When our boys were little, my wife (aka The Therapist) would sometimes have to get their attention. She would take their face in her hands and say, “I need you to listen with your whole body.” She knew that just asking a child to be quiet didn’t guarantee listening.

Some things don’t change with age. Listening pros know that they have to use their whole bodies to effectively listen to another person:

  • They use their posture. They turn toward the other person, showing attentiveness.
  • They use their eyes. They know when to give someone eye contact. They even know when to avoid eye contact so that the other person has a chance to think away from the gaze of another human, something many people feel sensitive about. Hint: this is why your husband or your teenage son might talk more to you when on a walk or on a drive.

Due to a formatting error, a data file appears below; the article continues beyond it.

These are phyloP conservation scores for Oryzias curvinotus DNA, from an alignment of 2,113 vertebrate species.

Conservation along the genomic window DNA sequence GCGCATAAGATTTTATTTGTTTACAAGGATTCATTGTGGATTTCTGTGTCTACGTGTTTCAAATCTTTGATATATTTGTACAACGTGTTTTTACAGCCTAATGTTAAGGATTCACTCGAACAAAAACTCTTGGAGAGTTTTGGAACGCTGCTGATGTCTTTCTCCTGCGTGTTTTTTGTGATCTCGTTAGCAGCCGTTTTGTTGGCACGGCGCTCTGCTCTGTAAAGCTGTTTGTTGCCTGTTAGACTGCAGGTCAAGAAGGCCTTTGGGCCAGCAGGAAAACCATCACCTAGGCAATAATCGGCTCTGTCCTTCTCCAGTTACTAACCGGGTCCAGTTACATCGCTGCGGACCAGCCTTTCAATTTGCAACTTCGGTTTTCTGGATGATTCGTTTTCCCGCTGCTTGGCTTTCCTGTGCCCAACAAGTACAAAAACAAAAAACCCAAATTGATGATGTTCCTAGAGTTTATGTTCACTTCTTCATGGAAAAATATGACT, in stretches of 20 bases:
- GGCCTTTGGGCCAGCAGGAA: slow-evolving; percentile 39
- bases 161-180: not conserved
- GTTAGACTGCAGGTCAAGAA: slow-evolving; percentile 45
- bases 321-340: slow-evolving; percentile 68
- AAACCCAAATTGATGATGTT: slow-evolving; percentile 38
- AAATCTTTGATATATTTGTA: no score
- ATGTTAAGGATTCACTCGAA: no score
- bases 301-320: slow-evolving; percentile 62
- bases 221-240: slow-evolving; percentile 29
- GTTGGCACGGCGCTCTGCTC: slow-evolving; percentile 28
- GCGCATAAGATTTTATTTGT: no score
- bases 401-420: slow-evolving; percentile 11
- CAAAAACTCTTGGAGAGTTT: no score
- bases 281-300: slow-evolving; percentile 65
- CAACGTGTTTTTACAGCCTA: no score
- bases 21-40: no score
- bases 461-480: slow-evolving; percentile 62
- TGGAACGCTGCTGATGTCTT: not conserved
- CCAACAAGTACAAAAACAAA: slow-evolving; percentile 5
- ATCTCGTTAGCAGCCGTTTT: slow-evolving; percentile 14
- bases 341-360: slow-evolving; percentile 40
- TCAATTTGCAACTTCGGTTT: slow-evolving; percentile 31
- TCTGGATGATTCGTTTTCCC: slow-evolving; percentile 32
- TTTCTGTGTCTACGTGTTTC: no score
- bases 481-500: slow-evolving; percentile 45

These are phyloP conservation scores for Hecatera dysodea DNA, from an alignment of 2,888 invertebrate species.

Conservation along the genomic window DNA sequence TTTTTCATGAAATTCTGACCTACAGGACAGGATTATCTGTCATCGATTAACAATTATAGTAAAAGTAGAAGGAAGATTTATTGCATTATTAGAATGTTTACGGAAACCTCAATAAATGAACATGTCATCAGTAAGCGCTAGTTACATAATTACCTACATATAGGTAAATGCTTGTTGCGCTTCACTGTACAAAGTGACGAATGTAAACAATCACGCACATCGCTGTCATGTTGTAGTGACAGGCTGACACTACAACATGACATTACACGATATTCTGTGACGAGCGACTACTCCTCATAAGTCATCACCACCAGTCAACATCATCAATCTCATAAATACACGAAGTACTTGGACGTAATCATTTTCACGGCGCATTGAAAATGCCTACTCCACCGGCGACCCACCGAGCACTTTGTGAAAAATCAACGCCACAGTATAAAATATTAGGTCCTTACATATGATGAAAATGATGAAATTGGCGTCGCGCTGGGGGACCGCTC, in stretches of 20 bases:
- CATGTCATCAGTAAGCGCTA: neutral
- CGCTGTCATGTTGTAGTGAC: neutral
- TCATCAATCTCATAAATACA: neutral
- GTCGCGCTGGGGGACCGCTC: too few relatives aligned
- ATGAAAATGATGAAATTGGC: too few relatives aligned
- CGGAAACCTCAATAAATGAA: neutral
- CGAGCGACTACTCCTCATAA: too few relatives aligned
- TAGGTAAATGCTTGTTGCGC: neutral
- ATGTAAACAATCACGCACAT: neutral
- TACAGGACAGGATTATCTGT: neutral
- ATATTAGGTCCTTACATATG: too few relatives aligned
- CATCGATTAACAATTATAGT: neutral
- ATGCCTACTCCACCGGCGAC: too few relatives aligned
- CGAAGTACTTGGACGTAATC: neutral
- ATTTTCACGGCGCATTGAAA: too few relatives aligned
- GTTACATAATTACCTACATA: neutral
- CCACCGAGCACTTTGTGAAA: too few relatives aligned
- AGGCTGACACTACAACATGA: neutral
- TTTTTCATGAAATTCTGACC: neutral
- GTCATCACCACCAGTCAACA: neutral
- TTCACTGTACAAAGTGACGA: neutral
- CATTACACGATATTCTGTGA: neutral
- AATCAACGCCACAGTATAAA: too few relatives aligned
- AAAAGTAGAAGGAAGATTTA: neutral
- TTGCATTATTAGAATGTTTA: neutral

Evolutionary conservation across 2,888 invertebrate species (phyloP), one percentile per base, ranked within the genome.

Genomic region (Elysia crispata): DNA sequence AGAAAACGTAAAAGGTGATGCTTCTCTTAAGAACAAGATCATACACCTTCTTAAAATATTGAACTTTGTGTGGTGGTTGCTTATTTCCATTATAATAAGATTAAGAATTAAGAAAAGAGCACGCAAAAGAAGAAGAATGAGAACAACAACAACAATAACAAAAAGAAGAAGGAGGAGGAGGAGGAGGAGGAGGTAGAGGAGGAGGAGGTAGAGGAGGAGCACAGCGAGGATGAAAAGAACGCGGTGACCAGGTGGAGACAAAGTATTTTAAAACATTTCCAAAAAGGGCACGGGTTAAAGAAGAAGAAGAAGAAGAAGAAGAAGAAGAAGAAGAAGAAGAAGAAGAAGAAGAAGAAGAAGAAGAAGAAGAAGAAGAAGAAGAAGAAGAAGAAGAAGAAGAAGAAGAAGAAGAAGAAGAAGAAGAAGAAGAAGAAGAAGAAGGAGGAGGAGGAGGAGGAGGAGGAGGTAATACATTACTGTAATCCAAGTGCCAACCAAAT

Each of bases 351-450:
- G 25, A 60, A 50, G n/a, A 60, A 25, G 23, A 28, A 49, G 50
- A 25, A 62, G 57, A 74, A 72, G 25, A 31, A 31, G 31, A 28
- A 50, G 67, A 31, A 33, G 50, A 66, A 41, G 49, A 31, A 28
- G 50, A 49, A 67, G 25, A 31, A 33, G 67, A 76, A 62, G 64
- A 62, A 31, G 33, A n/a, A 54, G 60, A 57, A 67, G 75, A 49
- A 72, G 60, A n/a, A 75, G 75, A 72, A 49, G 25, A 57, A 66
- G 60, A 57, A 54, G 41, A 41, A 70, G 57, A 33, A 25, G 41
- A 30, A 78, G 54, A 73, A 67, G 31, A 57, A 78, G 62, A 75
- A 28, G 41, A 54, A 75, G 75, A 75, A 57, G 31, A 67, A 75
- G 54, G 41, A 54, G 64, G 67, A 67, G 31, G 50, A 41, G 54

• They use their facial expression to show openness and to signal that they’re tracking – or that they are confused.
  • They notice the body language of the person who is speaking, picking up the subconscious changes in expression or posture.

The common thread to all of these moves is that pros turn toward others.

You can make a game of this. For one meeting each day, pay attention to how others are showing up. Where are their eyes? Where is their body turned? What do you see in their facial expressions?

Then turn the game on yourself. If you observed yourself, what would you see?

Be bright